The endpoints were the development of new cancer and death by any cancer after renal biopsy. The mortality data were obtained from Statistics Korea. The institution provided the cause of death for an individual patient until December 2006. The primary cause of death was reported by a doctor to the government in ICD-10 disease code. The incidence of cancer was obtained from the Korean National Cancer Center that has collected the data of cancer in Korea since 1980 (18). We could join the data based on the unique personal identifier which all Koreans have.
The SPSS (SPSS version 15.0, Chicago, IL, USA) package was used for statistical analysis. Differences in proportions were compared by chi-square test. Group differences for continuous variables were assessed by the Student t-test or one-way ANOVA test according to the number of groups. We compared the cumulative incidence of outcomes after renal biopsy by Log-rank test. The cancer occurrence was compared with that of the general population, taking into account of gender, age, and period of renal biopsy, and the 95% confidence interval (CI) for the observed-to-expected rate was calculated. Expected cases were calculated for each 5-yr stratum of the cohort and by gender. National estimates of overall and organ-specific cancer incidence by gender and 5-yr age group were provided by Statistics Korea. To determine whether the user of ACEI or ARB was independently related to the incidence of cancer or mortality by cancer, we used Cox's hazard proportional analysis. Two-sided P values were reported with 0.05 taken as the level of statistical significance. All data are shown as mean ± standard deviation for continuous variables or frequency per observation for nominal variables.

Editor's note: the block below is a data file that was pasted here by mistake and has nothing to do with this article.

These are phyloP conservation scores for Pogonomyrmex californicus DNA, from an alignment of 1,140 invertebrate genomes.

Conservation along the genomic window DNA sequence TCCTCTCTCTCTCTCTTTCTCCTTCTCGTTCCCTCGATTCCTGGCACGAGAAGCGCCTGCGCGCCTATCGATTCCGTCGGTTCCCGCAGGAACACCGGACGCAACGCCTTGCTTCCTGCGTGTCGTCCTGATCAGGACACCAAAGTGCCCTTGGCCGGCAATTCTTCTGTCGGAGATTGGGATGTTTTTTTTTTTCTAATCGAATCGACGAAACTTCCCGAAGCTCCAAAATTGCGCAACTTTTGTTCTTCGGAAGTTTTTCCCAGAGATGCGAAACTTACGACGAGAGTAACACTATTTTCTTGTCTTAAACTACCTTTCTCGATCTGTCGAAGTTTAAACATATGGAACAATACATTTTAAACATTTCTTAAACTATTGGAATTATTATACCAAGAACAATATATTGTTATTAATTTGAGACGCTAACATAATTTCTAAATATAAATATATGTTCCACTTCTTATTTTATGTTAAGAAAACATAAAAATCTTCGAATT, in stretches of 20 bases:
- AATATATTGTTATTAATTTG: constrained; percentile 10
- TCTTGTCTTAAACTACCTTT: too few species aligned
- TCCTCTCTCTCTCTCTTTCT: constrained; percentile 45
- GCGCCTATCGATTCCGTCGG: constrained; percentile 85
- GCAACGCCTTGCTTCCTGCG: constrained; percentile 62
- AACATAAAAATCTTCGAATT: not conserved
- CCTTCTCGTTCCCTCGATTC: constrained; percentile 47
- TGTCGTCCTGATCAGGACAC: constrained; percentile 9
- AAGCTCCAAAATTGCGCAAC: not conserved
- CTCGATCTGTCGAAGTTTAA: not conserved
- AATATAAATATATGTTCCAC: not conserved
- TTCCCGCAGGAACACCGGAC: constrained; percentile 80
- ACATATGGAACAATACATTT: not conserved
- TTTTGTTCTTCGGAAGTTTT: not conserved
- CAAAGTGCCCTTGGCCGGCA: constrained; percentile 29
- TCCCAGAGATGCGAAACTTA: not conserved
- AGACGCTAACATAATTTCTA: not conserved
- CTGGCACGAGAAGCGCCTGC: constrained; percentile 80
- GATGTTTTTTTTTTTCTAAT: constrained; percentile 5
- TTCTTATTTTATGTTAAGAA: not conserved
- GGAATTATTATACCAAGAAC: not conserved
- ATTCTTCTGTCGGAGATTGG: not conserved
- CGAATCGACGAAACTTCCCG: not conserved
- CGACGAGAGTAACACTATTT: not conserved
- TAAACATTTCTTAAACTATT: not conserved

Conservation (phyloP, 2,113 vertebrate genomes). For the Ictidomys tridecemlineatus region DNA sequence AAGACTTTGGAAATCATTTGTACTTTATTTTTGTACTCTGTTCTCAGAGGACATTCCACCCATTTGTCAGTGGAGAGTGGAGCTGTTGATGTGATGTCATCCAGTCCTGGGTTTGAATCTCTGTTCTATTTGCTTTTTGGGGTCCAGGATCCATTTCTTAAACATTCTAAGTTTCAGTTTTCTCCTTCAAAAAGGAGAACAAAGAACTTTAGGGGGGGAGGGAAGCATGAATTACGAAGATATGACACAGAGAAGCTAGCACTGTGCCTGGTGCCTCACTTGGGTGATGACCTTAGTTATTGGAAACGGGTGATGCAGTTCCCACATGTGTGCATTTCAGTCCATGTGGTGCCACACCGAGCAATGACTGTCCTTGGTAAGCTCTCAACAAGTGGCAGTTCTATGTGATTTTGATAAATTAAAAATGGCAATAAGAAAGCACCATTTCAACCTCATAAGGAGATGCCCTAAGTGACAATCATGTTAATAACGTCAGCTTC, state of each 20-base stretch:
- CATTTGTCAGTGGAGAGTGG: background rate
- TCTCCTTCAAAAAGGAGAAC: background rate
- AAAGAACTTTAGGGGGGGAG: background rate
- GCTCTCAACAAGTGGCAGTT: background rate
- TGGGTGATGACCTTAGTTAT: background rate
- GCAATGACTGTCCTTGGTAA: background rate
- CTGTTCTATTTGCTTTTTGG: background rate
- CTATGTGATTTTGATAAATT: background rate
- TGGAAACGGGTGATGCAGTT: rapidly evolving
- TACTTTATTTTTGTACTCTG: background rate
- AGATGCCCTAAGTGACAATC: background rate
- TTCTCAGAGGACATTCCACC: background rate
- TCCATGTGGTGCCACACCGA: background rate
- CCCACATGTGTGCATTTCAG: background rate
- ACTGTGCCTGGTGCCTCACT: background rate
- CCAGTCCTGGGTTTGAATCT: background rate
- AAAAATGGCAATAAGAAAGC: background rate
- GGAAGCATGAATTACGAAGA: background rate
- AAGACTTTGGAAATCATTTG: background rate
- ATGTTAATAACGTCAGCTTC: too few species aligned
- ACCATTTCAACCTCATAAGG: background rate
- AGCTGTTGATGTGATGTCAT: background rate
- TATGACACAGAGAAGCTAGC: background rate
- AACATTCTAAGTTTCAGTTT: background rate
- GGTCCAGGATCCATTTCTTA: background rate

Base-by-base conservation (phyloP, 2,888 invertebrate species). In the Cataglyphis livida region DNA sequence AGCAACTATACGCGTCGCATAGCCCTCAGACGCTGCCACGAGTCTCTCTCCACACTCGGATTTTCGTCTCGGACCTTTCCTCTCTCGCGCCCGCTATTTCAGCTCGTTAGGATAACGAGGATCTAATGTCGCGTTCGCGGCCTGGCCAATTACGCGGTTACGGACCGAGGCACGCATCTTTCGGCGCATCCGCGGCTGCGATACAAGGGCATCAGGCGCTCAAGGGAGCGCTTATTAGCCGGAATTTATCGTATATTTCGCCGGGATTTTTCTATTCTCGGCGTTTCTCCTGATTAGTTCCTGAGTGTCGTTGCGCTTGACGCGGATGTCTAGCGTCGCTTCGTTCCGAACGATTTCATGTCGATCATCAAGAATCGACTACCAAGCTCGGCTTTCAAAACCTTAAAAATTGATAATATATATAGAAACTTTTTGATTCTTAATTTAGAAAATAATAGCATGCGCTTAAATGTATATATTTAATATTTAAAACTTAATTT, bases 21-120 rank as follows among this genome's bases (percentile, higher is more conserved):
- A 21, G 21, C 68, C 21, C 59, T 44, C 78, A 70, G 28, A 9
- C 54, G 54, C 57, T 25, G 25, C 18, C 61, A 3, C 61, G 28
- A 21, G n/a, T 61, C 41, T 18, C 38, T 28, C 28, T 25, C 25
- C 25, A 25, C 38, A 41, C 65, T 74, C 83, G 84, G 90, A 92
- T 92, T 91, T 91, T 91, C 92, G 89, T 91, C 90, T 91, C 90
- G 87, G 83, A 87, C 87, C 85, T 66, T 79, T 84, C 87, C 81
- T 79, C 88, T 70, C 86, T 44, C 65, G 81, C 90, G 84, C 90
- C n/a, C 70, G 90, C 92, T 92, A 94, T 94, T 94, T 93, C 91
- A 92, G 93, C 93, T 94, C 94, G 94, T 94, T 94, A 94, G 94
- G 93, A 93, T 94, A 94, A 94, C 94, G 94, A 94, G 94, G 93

This study was approved by the institutional review board (IRB) in Seoul National University Bundang Hospital (IRB approval number: B-0409/012-003) and other participating hospitals. This study was a retrospective study for which IRB in Seoul National University Bundang Hospital waived patients' consent to review medical records.
The study sample of 3,288 patients (1,866 males and 1,422 females) had accrued 9,078 person-years (4,109 for males and 4,969 for females) to detect cancer incidence. The mean age at biopsy was 41.4 yr in all patients and was the lowest in the None group (Table 1). The male proportion did not differ among the groups. ARB and/or ACEI were used in 40.4% of the patients. Mean eGFR was 72.0 mL/min/1.73 m2 and was the lowest in the ACEI-ARB group. There were 87 patients with cancer diagnosed before renal biopsy and the proportion of those patients were not different among the groups.